Marriages represent, ideally, the consummation of complete love and devotion by both spouses to the other unconditionally with no time limit. Californians agreed in 2020, spending lavishly on the idea. Despite the dour sentiment, many of those couples should consider the practical prospects of how to minimize the emotional and financial impact of divorce.
First, last, and every marriage in California benefits
Under California law, prenuptial agreements must satisfy certain requirements to have validity: voluntarily agreement, not unconscionable terms, and a full, fair, and reasonable disclosure of assets to the other party. Unlike the ephemeral bliss of the honeymoon, these elements have long-term consequences for every member of the nuclear family, including those who do not sign the document: the children.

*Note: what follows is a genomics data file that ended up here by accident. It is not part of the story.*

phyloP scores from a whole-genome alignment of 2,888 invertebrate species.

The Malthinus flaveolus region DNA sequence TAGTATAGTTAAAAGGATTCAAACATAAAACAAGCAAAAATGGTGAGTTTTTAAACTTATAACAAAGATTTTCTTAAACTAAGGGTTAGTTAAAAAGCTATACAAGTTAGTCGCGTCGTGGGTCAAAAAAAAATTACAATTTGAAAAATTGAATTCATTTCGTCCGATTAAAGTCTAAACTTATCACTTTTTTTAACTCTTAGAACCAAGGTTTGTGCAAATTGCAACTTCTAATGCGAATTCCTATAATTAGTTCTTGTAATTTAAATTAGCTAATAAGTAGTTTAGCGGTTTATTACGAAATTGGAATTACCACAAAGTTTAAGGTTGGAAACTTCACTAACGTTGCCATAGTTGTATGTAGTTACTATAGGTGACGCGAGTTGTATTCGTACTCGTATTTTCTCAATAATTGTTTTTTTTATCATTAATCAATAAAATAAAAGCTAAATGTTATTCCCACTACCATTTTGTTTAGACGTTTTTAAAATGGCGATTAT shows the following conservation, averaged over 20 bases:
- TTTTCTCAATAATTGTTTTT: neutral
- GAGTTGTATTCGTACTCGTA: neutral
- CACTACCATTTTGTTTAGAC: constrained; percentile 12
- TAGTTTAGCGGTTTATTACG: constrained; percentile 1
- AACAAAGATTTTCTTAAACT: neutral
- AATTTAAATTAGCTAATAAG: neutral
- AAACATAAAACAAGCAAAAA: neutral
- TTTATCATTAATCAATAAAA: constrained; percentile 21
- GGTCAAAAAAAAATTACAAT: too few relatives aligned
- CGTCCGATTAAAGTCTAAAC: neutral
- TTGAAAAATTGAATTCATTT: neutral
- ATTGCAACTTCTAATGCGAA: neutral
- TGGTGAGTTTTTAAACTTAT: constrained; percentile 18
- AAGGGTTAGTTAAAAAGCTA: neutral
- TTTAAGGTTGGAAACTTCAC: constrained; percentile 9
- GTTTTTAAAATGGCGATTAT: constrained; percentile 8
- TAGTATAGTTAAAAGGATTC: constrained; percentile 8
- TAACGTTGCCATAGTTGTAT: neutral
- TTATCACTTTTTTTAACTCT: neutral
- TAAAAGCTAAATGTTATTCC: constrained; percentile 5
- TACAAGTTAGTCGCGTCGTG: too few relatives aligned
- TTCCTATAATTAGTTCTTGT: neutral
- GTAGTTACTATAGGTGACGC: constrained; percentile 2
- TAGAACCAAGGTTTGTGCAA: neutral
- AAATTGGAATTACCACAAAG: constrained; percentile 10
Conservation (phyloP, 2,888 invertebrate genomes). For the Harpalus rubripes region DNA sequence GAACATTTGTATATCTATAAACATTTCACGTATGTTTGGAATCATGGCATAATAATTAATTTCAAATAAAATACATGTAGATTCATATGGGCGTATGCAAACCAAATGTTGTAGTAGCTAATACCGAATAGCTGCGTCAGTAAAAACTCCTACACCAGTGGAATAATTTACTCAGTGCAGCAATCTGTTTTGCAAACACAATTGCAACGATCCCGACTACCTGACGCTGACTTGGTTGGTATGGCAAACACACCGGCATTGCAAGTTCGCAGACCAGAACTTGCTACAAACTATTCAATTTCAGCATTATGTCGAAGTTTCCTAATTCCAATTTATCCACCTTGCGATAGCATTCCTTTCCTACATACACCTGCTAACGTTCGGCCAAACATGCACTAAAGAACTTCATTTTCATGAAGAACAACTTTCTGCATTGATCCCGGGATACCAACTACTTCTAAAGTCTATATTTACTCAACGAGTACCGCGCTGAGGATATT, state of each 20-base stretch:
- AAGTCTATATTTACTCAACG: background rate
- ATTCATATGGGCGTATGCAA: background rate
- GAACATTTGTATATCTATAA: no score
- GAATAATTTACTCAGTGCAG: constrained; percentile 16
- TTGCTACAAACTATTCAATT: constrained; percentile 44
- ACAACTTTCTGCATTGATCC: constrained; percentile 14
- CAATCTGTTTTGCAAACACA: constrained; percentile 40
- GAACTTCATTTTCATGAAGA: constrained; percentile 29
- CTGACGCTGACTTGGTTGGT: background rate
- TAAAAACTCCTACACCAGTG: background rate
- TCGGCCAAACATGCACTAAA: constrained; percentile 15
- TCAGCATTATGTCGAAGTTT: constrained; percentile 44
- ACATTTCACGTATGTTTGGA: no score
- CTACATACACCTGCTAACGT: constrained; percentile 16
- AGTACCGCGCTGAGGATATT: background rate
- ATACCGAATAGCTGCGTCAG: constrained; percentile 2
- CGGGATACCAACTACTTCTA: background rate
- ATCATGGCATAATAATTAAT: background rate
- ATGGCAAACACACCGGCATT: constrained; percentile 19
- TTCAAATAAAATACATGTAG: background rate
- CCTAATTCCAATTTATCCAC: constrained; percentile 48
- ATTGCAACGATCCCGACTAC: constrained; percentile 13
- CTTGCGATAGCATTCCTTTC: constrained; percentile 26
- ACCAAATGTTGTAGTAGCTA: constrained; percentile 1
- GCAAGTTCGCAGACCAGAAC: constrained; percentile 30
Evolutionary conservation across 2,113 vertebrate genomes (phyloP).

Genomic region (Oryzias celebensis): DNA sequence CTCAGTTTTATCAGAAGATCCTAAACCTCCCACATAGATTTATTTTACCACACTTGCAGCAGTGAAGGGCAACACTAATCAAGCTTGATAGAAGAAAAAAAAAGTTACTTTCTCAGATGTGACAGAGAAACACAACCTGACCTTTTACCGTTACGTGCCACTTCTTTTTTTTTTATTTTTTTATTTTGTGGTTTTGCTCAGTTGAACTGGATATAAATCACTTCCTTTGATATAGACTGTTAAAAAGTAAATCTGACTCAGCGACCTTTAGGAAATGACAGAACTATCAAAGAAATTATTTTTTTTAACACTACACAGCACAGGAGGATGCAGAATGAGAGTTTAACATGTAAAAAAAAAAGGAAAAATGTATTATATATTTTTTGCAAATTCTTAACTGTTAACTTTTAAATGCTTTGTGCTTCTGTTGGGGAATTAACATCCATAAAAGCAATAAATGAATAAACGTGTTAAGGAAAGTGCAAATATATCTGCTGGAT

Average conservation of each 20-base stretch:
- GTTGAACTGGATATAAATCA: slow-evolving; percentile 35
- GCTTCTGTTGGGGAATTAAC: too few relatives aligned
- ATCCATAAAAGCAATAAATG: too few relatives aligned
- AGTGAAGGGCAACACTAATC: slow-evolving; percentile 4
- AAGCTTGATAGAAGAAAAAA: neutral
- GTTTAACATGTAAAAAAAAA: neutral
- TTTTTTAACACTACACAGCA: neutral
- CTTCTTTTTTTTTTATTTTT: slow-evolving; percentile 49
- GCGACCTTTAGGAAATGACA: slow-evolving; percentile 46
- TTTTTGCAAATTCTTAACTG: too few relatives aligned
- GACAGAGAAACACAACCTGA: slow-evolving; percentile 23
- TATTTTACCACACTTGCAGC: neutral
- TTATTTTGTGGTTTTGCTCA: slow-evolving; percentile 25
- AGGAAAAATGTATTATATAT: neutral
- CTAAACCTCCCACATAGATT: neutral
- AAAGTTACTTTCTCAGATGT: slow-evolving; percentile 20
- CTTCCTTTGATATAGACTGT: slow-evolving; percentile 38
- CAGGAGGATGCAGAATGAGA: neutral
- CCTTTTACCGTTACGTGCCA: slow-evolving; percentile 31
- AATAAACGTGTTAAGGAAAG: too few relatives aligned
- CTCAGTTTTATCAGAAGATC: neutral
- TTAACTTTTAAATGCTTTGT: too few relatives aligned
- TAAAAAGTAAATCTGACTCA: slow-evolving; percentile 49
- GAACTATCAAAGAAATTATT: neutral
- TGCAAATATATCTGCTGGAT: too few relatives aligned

Despite having a divorce rate well-below the national average, the Golden State has blotches on its canvas. The same statement applies to those entering second marriages. Many in the latter group would likely understand at worst, and at best value (in every connotation), a prenuptial agreement. The benefits of well-written contract regarding the terms of a marriage, however, always apply.
Agreements can circumvent statutory law
In the absence of an agreement, the law has established that each person has an equal value in terms of the possessions of and the debts owed to the marriage. Prudence would encourage parties who have an inkling of concern about divorce to consult an attorney to craft a prenuptial agreement that assigns a different number to that relationship. Otherwise, a twenty-thousand day could exact an incalculable emotional, mental, and financial toll.